JWT London has produced a film for the National Centre for Domestic Violence to coincide with the World Cup, which highlights how violence against women rises by more than 25 per cent after England football matches.
The agency created the 30-second film spot, which will be shown online as well as promoted on social media by NCDV during the World Cup.
In the film, a woman with bruising around her eye is shown making a cup of tea in the kitchen, while football commentary of an England game is heard from the adjoining living room.
The woman becomes increasingly anxious as the final whistle blows and then looks towards the living room door as the television is switched off.
The final shot reveals the statistic that "domestic violence in the UK rises by over 25% after an England match", followed by "Let’s #beatDV" and the NCDV’s brand.
The film aims to educate people to the fact that, win or lose, domestic violence incidents rise by at least 25 per cent after an England match.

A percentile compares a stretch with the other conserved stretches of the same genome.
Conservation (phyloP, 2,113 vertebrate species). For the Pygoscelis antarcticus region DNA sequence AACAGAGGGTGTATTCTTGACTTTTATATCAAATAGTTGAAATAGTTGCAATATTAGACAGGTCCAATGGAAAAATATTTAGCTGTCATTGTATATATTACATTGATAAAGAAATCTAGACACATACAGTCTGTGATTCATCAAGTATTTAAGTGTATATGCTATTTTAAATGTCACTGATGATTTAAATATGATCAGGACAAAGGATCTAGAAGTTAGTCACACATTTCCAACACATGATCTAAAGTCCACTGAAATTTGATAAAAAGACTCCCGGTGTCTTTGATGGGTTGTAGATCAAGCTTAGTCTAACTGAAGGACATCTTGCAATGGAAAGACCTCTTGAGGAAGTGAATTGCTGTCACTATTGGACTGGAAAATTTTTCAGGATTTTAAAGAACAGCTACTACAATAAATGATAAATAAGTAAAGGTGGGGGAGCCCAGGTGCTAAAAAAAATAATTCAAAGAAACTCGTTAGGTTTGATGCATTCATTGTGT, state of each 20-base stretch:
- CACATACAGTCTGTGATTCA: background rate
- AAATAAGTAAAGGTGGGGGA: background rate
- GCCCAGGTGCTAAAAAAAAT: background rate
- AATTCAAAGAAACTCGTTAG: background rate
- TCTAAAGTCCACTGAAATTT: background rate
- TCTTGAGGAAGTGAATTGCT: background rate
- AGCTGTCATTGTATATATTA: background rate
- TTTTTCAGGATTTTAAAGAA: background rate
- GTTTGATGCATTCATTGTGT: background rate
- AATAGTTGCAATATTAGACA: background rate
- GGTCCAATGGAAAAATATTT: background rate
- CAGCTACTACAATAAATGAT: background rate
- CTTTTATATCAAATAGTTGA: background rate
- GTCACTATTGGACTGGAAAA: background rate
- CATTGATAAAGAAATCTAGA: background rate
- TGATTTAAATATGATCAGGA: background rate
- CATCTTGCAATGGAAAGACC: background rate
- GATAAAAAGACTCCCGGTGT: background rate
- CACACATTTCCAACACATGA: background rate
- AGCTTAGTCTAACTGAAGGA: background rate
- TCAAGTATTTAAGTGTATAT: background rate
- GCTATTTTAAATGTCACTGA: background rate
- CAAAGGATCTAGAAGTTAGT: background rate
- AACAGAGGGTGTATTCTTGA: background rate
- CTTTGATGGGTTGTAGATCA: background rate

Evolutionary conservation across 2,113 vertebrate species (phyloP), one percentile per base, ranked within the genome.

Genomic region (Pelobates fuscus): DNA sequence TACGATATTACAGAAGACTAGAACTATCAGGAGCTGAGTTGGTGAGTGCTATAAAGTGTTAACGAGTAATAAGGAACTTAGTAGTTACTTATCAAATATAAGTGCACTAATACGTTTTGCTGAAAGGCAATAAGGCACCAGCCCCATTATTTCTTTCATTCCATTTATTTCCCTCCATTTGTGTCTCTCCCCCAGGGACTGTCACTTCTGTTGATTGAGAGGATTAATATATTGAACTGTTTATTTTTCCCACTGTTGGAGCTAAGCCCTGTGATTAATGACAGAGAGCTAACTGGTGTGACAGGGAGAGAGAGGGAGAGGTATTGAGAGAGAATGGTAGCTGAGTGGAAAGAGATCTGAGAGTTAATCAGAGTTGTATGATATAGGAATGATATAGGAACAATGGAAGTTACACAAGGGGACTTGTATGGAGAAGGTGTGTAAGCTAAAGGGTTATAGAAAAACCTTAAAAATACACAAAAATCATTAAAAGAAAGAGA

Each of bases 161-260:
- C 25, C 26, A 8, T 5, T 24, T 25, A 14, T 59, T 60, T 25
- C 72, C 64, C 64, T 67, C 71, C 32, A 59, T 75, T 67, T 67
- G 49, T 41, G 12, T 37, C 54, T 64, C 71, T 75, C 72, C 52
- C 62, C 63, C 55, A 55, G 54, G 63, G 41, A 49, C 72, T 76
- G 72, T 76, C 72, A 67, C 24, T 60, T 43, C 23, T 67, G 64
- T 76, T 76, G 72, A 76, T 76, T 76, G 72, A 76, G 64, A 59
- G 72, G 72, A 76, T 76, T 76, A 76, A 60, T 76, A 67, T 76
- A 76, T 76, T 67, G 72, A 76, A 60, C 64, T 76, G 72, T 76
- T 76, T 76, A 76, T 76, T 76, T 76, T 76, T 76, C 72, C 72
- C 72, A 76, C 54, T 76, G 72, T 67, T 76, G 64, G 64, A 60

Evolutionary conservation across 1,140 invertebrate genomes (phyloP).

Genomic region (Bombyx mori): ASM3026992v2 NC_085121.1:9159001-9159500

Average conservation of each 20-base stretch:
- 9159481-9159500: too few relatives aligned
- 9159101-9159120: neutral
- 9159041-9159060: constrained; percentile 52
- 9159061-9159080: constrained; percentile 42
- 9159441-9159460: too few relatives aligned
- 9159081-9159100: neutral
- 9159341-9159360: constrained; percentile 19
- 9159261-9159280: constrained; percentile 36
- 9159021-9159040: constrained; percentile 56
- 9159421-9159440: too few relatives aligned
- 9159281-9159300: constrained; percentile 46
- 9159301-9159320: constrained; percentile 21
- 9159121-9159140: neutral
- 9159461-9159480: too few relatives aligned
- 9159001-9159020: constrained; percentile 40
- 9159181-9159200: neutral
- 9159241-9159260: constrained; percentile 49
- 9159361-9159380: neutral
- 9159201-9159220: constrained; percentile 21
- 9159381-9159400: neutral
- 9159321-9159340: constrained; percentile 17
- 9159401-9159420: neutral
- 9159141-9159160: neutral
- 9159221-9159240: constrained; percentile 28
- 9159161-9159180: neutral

The creative director for the film was Russell Ramsey, while the artistic director and copywriter were Adam Collins and Mark Campion, respectively, all from JWT London.
Victoria Dashwood-Quick, of JWT London, was the producer and the production company was Nice Shirt.
The NCDV used statistics based on the previous World Cup, which showed that the number of domestic violence injunctions it applied for rose from its monthly average of 200 to a peak of 262 during the month of July 2010, a rise of 28 per cent.
The figures were confirmed by the Association of Chief Police Officers, which noted an average 25 per cent increase in domestic violence incidents during the last World Cup.
Collins said: "We aim to use the emotional high of the World Cup event to give impact to a disturbing fact directly related to football supporters."
Mark Groves, operations manager of NCDV, said: "Every day of every year, victims of domestic abuse suffer in silence. This film highlights the additional suffering during a period which is generally considered an exciting time that most people welcome in their lives.
"It is a fact that major sporting events like the World Cup fuel the anxiety in already tense relationships. Victims need to know that support services are aware and are waiting for their call."
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